Why Obama's in This Hole and How He Can Get Out

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A small but troubling sign that President Obama doesn't have a sound game plan going into his second debate came a few days ago, roughly a week after the first debate. Having correctly assessed that there was no point in pretending he had emerged from the first debate triumphant, Obama decided to concede defeat and go with the "good night/bad night" explanation. He said , "Governor Romney had a good night. I had a bad night."

Obama thus broke the cardinal rule of pre-debate propaganda: he raised expectations for the second debate, leading people to anticipate a sharply reversed outcome. Yet there's no reason to expect a sharply reversed outcome, because the truth is that Mitt Romney is at least as good in these kinds of situations as Obama. So the goal should have been to prepare people to judge Romney harshly even if he is once again smooth as silk. Here's what would have been a better line:

"Well, I didn't have my best night, but I'll tell you, I'm not as surprised as some people seem to be that Mitt Romney turned in an impressive performance. Nobody ever said the guy was stupid. And nobody ever said he wasn't slick. You don't spend years as the chief salesman for Bain Capital without developing a smooth delivery. The problem is what the smooth delivery is concealing--such as tax cuts for the rich that would be paid for by the rest of Americans in ways Romney refuses to disclose."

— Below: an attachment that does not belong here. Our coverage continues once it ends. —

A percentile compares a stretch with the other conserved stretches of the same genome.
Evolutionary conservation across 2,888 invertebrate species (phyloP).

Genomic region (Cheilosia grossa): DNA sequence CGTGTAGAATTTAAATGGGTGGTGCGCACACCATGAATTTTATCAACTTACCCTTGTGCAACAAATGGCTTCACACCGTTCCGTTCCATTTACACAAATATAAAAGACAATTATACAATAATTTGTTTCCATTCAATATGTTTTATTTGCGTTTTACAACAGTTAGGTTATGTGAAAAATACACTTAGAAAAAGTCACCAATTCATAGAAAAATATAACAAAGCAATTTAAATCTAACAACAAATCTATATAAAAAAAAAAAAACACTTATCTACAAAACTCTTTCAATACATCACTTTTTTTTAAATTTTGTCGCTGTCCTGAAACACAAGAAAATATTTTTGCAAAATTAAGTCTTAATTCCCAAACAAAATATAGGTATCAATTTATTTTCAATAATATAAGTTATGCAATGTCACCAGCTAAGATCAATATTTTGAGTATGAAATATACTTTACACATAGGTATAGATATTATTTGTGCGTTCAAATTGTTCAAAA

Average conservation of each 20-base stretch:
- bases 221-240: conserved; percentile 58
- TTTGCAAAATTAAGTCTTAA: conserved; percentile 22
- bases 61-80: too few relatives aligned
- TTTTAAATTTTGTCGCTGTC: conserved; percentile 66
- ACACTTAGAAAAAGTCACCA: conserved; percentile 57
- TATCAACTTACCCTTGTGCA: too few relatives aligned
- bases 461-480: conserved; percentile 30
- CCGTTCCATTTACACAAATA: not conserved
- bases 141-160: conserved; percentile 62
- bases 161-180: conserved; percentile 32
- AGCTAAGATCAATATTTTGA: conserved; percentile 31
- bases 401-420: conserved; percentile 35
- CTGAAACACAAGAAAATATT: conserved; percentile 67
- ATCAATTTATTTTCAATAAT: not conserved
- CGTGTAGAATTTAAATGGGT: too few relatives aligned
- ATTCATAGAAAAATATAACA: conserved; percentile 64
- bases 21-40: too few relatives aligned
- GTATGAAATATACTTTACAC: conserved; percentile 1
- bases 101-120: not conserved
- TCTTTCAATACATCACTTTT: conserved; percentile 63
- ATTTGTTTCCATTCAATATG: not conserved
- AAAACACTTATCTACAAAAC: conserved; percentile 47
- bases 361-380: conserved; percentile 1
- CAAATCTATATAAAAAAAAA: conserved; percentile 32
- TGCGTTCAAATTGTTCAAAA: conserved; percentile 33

Another troubling sign, as Obama heads into his second debate, is how refreshing the phrase above--"tax cuts for the rich"--would sound coming off of his lips. In his first debate, for reasons I find mystifying, Obama rarely referred to the Romney tax cuts' disproportionate benefits to the affluent. He just kept complaining about a "$5 trillion tax cut"--as if Americans consider tax cuts in themselves a bad thing! ("$5 trillion?" they're thinking. "Why only $5 trillion?")

This--Obama's seemingly congenital reluctance to wholeheartedly play the class warfare card, and his related reluctance to go for the jugular--is one of the things that drove his progressive base nuts during that first debate. And it's a big reason that the debate was such a debacle. The full-throated exasperation of progressive pundits merged with the predictable spin of conservative pundits and the overblown verdict of nonpartisan analysts (who had gone into the debate with unduly high expectations for Obama) to create a juggernaut media consensus that rolled on for days, sending Obama's poll numbers into a free fall that shows no clear signs of having ended.

And now Obama is headed into the second debate getting what strikes me as some pretty bad advice. A headline on the homepage of Monday's Washington Post read, "At second debate, pressures's on Obama to show some fight." And the Obama campaign has promised that, yes, this time the president will be "aggressive" and "more energetic." But I think following this game plan very literally could be a mistake. To see why, it helps to take a closer look at what exactly went wrong in the first debate.